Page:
If you asked a person in the early 1940s and 1950s about the future of automobiles, they would have told you that they expected flying cars in the early 20th century. While technology has allowed man to make great strides in automotive engineering since it was first made, sadly we have not yet reached the technology to create flying cars for the public. Not yet at least. The 21st century is an innovative age of engineering where “green technology” is the key focus and in an attempt to rely less on fossil fuels and more on alternative options such as electricity. Combined electric and gasoline powered hybrid vehicles are becoming more popular with consumers to save money on gas and reduce toxic emissions. Full electric vehicles are also starting to emerge, but with a hefty price tag attached. To conserve energy, more efficient lighting methods such as LED lights are also becoming increasingly popular with automakers and everyday consumers. LED lighting technology is becoming the future of automotive lighting engineering.
Hybrid vehicles are cars that use a gasoline engine and an electric motor to propel themselves. A small list of notable hybrid vehicles that many consumers drive includes the Toyota Prius, Honda Civic, Lexus CT200H, Ford Fusion, and many more. Thanks to the engineering of these cars, it’s not common to see an EPA-rated MPG of 40 or higher on the street or highway. Several benefits of hybrid vehicles include saving money by spending less money at the gas station, reducing your global carbon footprint, and access to HOV (high occupancy vehicle) or more commonly known as carpool lanes. In addition to saving money and giving you access to more convenient features on the road, hybrid cars also produce less harmful emissions, such as carbon monoxide, mononitrogen oxide, and carbon dioxide.
In addition to hybrid vehicles, automakers are starting to produce and sell fully electric vehicles like the Scion iQ, Chevrolet Volt, Tesla Roadster, Toyota RAV4 EV, and more. Unlike its close hybrid counterparts; These fully electric cars do not use a gasoline engine. Fully electric vehicles are the ultimate way to save money on gas; savings of up to $580 advertised by companies like Tesla. Since these cars do not use an internal combustion engine, they do not produce tailpipe emissions; this is a gold standard of a green technology vehicle. One of the downsides of this new era of cars is that the high starting price drives consumers away, but over time they will become more affordable as technology advances. In addition to the cost, the integration of charging stations across the country is still several years away, making it inconvenient to travel long distances without worrying about charging the car.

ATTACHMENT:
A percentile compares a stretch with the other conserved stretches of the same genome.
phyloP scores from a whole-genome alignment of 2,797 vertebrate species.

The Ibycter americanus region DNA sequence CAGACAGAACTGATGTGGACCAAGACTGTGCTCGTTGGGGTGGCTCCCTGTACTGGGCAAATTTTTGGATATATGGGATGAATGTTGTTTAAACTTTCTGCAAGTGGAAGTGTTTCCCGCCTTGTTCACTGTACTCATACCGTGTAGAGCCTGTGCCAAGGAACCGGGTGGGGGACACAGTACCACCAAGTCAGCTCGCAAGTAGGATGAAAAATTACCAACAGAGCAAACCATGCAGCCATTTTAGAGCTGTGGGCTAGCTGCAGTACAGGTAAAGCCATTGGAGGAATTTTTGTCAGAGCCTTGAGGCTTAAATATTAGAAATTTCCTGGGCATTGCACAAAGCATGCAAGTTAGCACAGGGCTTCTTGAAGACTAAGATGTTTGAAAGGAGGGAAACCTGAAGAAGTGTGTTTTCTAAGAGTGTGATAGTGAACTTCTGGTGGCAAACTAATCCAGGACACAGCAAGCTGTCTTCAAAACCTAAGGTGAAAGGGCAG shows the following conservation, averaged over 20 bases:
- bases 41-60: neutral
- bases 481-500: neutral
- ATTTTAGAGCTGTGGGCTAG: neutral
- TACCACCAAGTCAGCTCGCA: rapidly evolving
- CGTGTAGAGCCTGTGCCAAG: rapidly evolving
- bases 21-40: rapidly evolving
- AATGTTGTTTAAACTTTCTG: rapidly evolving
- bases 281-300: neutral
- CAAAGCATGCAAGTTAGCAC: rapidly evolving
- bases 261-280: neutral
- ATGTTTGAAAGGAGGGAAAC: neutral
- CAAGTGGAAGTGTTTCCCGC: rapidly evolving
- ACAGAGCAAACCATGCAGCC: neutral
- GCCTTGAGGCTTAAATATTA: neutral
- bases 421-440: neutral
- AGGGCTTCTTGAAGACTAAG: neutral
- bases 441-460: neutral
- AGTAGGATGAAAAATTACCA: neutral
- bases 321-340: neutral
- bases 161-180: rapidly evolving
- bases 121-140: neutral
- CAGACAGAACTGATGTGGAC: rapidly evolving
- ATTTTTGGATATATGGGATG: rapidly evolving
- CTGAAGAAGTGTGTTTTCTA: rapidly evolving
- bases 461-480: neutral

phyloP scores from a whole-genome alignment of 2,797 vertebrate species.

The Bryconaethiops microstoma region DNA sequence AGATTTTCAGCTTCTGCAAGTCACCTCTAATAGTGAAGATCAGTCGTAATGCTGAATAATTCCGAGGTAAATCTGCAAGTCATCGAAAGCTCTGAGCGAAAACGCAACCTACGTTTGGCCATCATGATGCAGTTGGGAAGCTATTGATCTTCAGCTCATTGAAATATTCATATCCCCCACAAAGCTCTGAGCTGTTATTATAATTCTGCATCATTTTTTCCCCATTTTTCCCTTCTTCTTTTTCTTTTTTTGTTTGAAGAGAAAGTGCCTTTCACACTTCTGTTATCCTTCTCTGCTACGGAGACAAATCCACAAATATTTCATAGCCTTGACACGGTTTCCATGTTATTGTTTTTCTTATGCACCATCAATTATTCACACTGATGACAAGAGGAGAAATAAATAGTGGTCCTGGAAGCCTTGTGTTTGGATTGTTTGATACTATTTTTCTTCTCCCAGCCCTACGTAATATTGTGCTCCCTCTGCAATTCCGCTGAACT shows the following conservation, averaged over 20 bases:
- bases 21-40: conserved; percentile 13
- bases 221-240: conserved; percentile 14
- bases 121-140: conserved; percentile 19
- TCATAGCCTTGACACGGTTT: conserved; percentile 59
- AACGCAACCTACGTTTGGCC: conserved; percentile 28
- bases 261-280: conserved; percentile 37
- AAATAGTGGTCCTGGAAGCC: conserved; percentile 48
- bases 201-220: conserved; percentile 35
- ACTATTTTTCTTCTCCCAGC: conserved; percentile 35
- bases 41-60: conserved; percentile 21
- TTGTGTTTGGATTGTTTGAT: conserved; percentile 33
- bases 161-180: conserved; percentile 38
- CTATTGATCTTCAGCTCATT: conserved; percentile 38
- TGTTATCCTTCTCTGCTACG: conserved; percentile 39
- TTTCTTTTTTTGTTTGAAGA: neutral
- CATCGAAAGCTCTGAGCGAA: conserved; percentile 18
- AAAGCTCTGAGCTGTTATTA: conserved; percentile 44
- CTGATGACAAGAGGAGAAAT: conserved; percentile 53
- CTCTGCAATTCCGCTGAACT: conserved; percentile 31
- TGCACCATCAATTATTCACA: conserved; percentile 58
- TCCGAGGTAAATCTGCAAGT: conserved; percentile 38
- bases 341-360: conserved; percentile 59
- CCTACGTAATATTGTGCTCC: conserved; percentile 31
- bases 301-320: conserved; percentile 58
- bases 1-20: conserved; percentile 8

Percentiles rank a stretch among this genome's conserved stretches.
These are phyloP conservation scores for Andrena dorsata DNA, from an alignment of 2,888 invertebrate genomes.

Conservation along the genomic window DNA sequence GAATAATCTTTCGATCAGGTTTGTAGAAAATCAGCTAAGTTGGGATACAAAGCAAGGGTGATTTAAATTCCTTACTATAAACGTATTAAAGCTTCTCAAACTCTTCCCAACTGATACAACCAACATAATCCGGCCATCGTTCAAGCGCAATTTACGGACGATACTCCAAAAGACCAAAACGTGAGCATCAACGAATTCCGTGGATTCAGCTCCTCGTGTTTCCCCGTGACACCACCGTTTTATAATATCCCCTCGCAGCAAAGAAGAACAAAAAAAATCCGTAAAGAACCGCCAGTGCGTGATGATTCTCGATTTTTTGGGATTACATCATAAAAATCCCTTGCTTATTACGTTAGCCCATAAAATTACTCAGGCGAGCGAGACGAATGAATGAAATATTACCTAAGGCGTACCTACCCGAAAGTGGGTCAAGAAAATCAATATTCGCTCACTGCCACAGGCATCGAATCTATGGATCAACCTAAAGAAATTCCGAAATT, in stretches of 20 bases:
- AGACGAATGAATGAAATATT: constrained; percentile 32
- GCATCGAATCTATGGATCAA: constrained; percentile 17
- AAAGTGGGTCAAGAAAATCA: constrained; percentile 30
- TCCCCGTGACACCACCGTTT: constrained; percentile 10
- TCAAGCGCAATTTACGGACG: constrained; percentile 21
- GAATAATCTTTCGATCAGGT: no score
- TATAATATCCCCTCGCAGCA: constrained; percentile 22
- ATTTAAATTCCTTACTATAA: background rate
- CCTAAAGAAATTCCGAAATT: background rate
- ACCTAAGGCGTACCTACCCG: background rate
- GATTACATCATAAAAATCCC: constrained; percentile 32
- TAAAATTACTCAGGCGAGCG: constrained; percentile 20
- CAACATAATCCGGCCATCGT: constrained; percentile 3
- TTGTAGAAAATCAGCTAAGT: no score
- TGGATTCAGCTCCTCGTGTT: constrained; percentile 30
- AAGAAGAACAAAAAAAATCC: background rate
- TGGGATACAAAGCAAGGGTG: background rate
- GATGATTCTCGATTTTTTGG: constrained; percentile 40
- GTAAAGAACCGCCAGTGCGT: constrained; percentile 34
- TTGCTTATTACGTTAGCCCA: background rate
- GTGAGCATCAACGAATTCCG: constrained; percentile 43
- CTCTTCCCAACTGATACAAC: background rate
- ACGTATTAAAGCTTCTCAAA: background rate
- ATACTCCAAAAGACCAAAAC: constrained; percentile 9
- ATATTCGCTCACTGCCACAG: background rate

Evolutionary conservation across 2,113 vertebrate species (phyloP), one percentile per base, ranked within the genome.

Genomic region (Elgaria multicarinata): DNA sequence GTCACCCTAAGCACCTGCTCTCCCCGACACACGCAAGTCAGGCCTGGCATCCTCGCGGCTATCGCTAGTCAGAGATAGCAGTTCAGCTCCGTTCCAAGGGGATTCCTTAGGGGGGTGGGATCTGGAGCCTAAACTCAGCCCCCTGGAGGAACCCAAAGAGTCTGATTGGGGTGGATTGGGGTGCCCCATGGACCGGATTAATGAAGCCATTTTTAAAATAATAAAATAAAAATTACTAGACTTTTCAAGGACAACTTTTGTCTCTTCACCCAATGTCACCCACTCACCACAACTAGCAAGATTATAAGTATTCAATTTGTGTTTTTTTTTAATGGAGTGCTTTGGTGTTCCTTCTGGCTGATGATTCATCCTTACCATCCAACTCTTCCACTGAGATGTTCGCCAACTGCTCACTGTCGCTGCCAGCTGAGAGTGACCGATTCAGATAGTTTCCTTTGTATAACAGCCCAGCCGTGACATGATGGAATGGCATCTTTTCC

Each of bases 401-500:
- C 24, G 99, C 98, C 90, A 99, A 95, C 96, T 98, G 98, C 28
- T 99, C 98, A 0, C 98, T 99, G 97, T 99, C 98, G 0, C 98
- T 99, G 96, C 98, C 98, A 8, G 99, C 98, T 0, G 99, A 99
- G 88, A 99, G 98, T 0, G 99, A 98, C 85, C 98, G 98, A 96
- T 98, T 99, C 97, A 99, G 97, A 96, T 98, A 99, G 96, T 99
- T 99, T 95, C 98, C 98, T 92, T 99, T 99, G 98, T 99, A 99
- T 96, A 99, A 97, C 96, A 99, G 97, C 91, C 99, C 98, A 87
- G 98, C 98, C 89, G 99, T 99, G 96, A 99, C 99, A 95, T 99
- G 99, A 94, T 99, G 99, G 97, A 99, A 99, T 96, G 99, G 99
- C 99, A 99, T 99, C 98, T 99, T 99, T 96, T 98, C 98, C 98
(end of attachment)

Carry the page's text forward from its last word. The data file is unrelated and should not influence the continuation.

Other technological innovations to improve vehicle efficiency, such as LED lighting, are also being integrated into these cars. LED stands for “light emitting diode” and is a semiconductor that lights up when power is applied. LED lighting is much more efficient at converting energy into visible light compared to incandescent bulbs. This feature of the light makes it an attractive piece of technology for hybrid and fully electric vehicles that benefits from all the electrical efficiency it can get. Many manufacturers are beginning to integrate LED technology into their cars; For example, the Toyota Prius and Lexus CT200H have options to come equipped with factory-installed LED headlights. Factory-installed LED taillights and LED daytime running lights are also becoming increasingly popular with automakers; whether the car is hybrid, fully electric or petrol/diesel powered. LED lights are not only more efficient, but can also produce a more aesthetically pleasing color of light. LED lights can be produced in various shades such as warm white, pure white, red, amber, and more, which can be used in different ways on the vehicle; examples include license plate lights, turn signals, headlights, running lights, taillights, interior lights, and more.
Although we are not yet in the era of flying cars, we are slowly advancing in technology, step by step. While the cost of this advanced technology remains high, as it improves and becomes more integrated into the everyday world; it will be more affordable. LED lights are becoming standard equipment on many vehicles and even in commercial and residential lighting. The future for LED lights is very bright and will continue to grow and mature with the automotive industry as the era of “green technology” unfolds.